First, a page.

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How are anti-corruption reforms progressing globally? We reveal which areas are gaining traction

Written by Rose Whiffen on Tuesday, 12 November 2019

Three years have passed since more than 40 countries gathered at the Anti-Corruption Summit in London and made specific pledges for tackling corruption. However, commitments are only half of the story. At Transparency International, we are interested in the long and often difficult journey towards implementation.

That’s why we created, together with other Transparency International national chapters, the Global Anti-Corruption Pledge Tracker, an innovative tool to track the progress of the anti-corruption commitments made at the 2016 Anti-Corruption Summit. The tool currently monitors 162 commitments across six thematic categories: asset recovery, beneficial ownership, law enforcement, open data, public procurement and whistleblowing protection.

Momentum, international pressure, and media attention can lead to governments making ambitious commitments at summits, but do they actually plan to keep to their promises? The Global Anti-Corruption Pledge Tracker aims to answer the question: after the summit is over, how do we hold governments accountable to their promises?

Clusters of progress

After three years, only 31 per cent of commitments are deemed ‘complete’.

However, new analysis reveals that a few clusters of progress are emerging. These clusters focus around four key anti-corruption reform areas: asset recovery, beneficial ownership transparency, open contracting and whistleblower protection.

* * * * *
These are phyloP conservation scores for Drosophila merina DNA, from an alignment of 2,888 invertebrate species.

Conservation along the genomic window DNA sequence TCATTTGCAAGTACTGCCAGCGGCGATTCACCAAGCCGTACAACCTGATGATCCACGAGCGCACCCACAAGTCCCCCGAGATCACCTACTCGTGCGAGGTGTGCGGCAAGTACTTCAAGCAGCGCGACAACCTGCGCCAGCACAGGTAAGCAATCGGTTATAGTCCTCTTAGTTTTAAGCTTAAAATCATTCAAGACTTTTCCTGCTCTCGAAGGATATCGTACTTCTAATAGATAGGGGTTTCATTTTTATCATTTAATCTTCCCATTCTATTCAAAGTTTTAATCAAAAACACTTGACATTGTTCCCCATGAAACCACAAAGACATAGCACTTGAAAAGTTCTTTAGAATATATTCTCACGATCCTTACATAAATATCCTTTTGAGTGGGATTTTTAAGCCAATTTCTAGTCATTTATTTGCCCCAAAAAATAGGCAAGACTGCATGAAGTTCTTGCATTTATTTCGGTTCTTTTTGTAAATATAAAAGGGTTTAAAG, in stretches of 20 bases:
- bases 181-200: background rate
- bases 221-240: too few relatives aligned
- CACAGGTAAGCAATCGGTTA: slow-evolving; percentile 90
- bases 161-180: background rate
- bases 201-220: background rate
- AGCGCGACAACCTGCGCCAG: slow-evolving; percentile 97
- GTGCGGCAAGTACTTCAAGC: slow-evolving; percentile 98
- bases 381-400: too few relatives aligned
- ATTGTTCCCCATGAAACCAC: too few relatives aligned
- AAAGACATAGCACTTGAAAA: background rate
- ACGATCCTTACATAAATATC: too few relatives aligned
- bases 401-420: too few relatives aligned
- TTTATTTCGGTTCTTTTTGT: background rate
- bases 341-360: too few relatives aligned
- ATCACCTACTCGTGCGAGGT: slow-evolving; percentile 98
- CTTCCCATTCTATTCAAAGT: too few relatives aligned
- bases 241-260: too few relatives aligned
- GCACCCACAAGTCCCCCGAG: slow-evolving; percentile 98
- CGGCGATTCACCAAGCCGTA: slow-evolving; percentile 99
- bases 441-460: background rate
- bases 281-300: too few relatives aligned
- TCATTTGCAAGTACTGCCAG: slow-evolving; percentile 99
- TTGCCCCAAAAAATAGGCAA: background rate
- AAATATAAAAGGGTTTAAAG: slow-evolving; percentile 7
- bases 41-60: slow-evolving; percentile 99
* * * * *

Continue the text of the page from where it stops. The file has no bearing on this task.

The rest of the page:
Not surprisingly, two of these clusters overlap with the focus areas of two fantastic organisations, Open Ownership and the Open Contracting Partnership.

On asset recovery, we’ve seen multiple developments across several countries, with the Swiss government, in collaboration with the Basel Institute on Governance, creating the ‘Lausanne Guidelines for the Efficient Recovery of Stolen Assets’ in 2017.

Transparency International chapters updating on the enforcement of the GFAR principles at the UNCAC working group on asset recovery.

The UK, US and four focus countries — Nigeria, Sri Lanka, Tunisia and Ukraine — developed and adopted the GFAR principles for accountable asset return. Also, many governments are either adopting new asset recovery legislation or, like Afghanistan and Sri Lanka, creating draft laws.

Indonesia has proven to be a leader in South Asia, legislating for a central register of beneficial owners of companies. Relevant government and law enforcement agencies may request direct access to the database. The public can also request for access. Although the register is not open by default, it is nonetheless an important first step in global beneficial ownership transparency.

This year Ghana launched an electronic procurement system for the public sector, Ghana’s Electronic Procurement System (GHANEPS), designed to address corruption in procurement procedures. Whilst data in the portal is not yet in the Open Contracting Data Standard (OCDS) format, the government intends to publish in OCDS.